It always saddens me when a restaurant I like closes down after just a few months. This was the fate of Londrino. Barely in nappies, its life was tragically cut short when it went into liquidation in early 2019. Unfazed, Leandro Carreira then went on to open seafood deli The Sea, The Sea and is soon opening Portuguese taberna Claro in Soho.
In Londrino’s place is Trivet – the brainchild of Fat Duck alumni Isa Bal and Jonny Lake – and I really hope it doesn’t suffer the same fate as the previous tenants of no.36 Snowfields.
The ghosts of the recently-departed Londrino are still there in some of the furniture and the accessible wine bar but otherwise Bal and Lake have firmly put their own stamp on it, including a far more visible kitchen (I highly recommend sitting near the pass if you can).
Bal and Lake, or Lake and Bal, sound almost like an ice skating duo. In some ways hospitality is like a dance: it requires careful co-ordination and grace without stepping on each other’s toes. Many of the best restaurants are run by a double act – take St John for instance. Bal and Lake aren’t quite so gregarious and eccentric as Fergus Henderson and Trevor Gulliver but are just as complementary: Bal handles front of house whilst Jonny cooks. Upon arrival, Bal presented my companion and I with the bible of wine. This mystical tome looks like something Indiana Jones might have retrieved from Petra. The wine selection starts where wine began, before the Old World, tracing wine production’s roots back to Georgia, Armenia and Turkey, and then the Middle East, before moving on to the present day and even the future (Martian wine anyone?). There’s also a cocktail page comprising a small roster of classics with no accompanying description, which is always refreshing to see. (True story: I once went to a bar in Brexitland and asked for a Negroni. The barman had no idea what it was, saying “our customers don’t usually ask for those kind of drinks, they just have beer.” Trivet is not for them. This is for citizens of the world).
Jonny Lake has a calm and observant temperament – a crucial attribute to have when leading a brigade of chefs in full view of the whole restaurant. From our table near the pass I marvelled at the serenity of the kitchen and his quiet authority. Talking to customers probably doesn’t come naturally to Jonny but he was a pleasure to chat with as he explained their partnerships with their bread producer and how the butter is cultured with kefir. (Divine, since you asked. That sourdough bread and butter could make a very satisfying lunch by itself).
Having been under Heston Blumenthal’s thumb for so long, I wondered if there would be unnecessary wizardry and mind games, but there was no need to worry. Surprisingly, Lake’s cuisine is rather ‘safe’ but by no means boring. Besides, does food always need to challenge? The most important thing is that it makes you happy. The veal sweetbreads and cumin certainly made my companion happy. Meanwhile, I started with a vegetarian dish of artichoke with sourdough broth – essentially a consommé that had the clarity of Archimedes’ mind when he discovered displacement of water. The dish with its salsify and truffle shavings had a pleasing pungency, acidity and bitterness that could be over-powering for some (Lake doesn’t do flavours by halves), though it could’ve benefitted from some crunchy texture for contrast.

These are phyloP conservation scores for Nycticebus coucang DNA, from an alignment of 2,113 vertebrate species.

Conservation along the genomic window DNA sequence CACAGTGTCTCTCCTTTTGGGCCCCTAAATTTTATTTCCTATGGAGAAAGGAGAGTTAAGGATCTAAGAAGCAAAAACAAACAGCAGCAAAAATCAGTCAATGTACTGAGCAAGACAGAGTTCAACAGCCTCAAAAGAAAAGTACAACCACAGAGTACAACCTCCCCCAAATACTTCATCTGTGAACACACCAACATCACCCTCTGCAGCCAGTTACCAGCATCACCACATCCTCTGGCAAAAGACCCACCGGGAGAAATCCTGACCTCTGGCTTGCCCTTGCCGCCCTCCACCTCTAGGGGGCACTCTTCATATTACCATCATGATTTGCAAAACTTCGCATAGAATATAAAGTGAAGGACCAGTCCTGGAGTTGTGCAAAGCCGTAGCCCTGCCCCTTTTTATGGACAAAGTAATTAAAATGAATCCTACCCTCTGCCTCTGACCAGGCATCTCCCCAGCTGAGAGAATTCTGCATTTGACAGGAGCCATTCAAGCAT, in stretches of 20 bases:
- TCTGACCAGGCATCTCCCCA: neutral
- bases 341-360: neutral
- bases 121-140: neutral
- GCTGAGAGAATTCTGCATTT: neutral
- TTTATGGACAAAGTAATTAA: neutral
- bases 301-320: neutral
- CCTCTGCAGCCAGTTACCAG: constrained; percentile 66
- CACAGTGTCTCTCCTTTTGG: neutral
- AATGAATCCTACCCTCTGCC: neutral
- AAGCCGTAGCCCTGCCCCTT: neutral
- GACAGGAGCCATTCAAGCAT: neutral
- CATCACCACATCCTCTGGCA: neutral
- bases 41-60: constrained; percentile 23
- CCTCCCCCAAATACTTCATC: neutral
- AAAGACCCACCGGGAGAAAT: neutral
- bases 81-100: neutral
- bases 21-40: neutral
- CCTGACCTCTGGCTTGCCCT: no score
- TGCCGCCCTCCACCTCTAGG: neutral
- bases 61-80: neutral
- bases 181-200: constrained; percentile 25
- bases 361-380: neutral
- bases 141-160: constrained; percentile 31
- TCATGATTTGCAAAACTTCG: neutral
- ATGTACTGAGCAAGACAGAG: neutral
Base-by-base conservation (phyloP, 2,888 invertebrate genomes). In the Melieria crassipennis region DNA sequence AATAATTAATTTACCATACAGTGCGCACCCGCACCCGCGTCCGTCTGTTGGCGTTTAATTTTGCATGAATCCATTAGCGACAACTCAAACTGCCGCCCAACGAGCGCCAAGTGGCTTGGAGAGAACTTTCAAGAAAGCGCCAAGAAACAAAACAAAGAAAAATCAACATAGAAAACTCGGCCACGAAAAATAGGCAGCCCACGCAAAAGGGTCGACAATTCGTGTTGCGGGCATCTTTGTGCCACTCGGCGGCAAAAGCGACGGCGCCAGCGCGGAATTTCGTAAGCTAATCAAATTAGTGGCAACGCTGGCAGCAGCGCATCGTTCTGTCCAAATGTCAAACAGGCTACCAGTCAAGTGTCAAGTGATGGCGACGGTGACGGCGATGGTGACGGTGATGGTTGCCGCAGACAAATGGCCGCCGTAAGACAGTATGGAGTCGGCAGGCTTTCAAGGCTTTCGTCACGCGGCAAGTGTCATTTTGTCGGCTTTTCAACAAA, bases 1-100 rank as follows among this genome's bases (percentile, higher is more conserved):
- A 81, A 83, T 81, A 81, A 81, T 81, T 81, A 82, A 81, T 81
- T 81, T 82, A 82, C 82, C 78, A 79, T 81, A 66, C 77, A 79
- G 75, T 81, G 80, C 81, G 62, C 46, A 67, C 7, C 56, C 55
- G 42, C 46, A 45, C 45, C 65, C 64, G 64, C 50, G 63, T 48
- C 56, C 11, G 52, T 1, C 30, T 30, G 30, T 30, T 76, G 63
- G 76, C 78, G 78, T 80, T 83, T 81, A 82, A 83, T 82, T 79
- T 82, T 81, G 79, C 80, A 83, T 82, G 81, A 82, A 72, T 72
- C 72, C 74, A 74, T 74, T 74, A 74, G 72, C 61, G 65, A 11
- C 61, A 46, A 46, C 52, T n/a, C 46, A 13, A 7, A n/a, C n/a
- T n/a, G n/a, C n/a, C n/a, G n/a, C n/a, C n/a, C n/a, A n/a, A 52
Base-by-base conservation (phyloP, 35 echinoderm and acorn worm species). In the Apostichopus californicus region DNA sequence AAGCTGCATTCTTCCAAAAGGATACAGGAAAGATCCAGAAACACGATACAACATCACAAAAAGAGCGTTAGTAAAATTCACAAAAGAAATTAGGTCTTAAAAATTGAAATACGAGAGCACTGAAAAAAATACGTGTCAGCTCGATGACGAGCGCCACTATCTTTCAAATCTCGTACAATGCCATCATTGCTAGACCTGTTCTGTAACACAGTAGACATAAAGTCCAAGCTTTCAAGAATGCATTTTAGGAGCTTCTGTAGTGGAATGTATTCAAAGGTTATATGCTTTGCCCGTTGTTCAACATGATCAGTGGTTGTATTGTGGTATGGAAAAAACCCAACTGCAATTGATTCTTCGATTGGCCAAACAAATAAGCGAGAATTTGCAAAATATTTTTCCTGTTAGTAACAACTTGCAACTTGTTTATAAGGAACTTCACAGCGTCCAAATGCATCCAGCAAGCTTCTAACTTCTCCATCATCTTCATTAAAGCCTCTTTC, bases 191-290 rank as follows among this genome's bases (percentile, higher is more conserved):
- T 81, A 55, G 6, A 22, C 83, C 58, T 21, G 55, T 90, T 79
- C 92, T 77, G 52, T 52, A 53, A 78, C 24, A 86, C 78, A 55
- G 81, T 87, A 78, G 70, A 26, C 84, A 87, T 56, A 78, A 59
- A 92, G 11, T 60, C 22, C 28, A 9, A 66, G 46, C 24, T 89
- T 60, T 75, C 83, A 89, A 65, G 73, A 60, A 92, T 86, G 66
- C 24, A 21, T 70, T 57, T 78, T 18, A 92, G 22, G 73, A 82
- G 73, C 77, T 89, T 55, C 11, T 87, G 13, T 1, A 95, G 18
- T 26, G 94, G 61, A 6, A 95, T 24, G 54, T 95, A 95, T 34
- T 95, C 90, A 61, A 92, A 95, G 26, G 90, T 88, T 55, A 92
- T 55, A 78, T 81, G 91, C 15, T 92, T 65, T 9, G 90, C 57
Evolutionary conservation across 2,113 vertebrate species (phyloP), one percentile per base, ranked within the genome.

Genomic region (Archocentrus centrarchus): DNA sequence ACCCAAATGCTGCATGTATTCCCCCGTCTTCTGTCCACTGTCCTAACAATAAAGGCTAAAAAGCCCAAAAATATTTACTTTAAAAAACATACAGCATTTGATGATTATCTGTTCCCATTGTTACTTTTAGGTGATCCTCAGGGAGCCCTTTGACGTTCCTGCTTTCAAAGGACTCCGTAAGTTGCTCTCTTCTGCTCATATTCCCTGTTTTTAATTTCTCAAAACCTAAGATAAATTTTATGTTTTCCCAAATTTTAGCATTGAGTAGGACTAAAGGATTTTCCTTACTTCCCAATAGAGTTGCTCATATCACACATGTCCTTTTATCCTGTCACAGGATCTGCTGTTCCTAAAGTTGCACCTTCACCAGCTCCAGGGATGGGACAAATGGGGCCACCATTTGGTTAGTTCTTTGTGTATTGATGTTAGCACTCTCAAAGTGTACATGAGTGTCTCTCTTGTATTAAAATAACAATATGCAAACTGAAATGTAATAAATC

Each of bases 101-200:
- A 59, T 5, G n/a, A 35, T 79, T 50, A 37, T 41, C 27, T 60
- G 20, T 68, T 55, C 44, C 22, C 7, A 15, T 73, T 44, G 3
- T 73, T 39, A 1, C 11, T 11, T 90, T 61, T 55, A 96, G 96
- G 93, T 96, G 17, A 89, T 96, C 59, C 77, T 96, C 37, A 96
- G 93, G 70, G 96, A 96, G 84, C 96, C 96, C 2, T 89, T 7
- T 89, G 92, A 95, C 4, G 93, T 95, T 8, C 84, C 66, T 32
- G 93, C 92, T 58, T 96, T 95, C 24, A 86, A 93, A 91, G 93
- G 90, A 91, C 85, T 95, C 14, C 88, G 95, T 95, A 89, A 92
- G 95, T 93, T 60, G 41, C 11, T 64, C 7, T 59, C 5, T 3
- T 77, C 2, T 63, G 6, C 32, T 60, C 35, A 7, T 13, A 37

The crunchy nuttiness came in the scene-stealing main course. Duck poached and then pan fried was served on a bed of puntarella and accompanied by a Swiss chard envelope containing meat from the duck’s leg and heart. It was a delicious, no holds barred hearty dish (almost literally) with a red wine reduction that wasn’t overly sticky, a decoration of toasted rice and a piece of confit melon that was almost a caricature of itself, such was the intensity of the flavour. I was astonished by how a dish that looked relatively simple had so much flavour packed into it. It was all washed down extremely well by a glass of old world Cote Rotie, which had all the grip and attack you expect.
Switching veggie/meat roles, my companion went for the grilled celeriac with freekeh and dill – a vegetarian dish that made no apologies for its uncompromising flavour, and the freekeh (an ancient Levantine grain) complemented Isa Bal’s time-travelling wine list.
To finish, an almond and cherry tart was a masterclass in pastry work. This was served with cardamom ice cream which added an unusual Indian edge to the dessert but didn’t overpower it with its fragrance. We were too stuffed for any more but next time I’ve ear-marked the ‘Hokkaido Potato’ (yes, a potato dessert, in the form of a millefeuille with sake and white chocolate mousse).
It was a bold move for Bal and Lake to leave The Fat Duck after a 12 year tenure but their first restaurant together is pretty much everything I hoped for. A single meal took inspiration from the Mediterranean, the Middle East and Asia yet didn’t seem over-worked, overly fussy or wacky. For cooking at this level and near-perfect service I didn’t begrudge a bill of £90 per head – indeed, you would pay three times that at their ‘alma mater’.
Trivet deserves success and you deserve a good meal so get yourself down to Bermondsey as soon as you can.
by J A Smith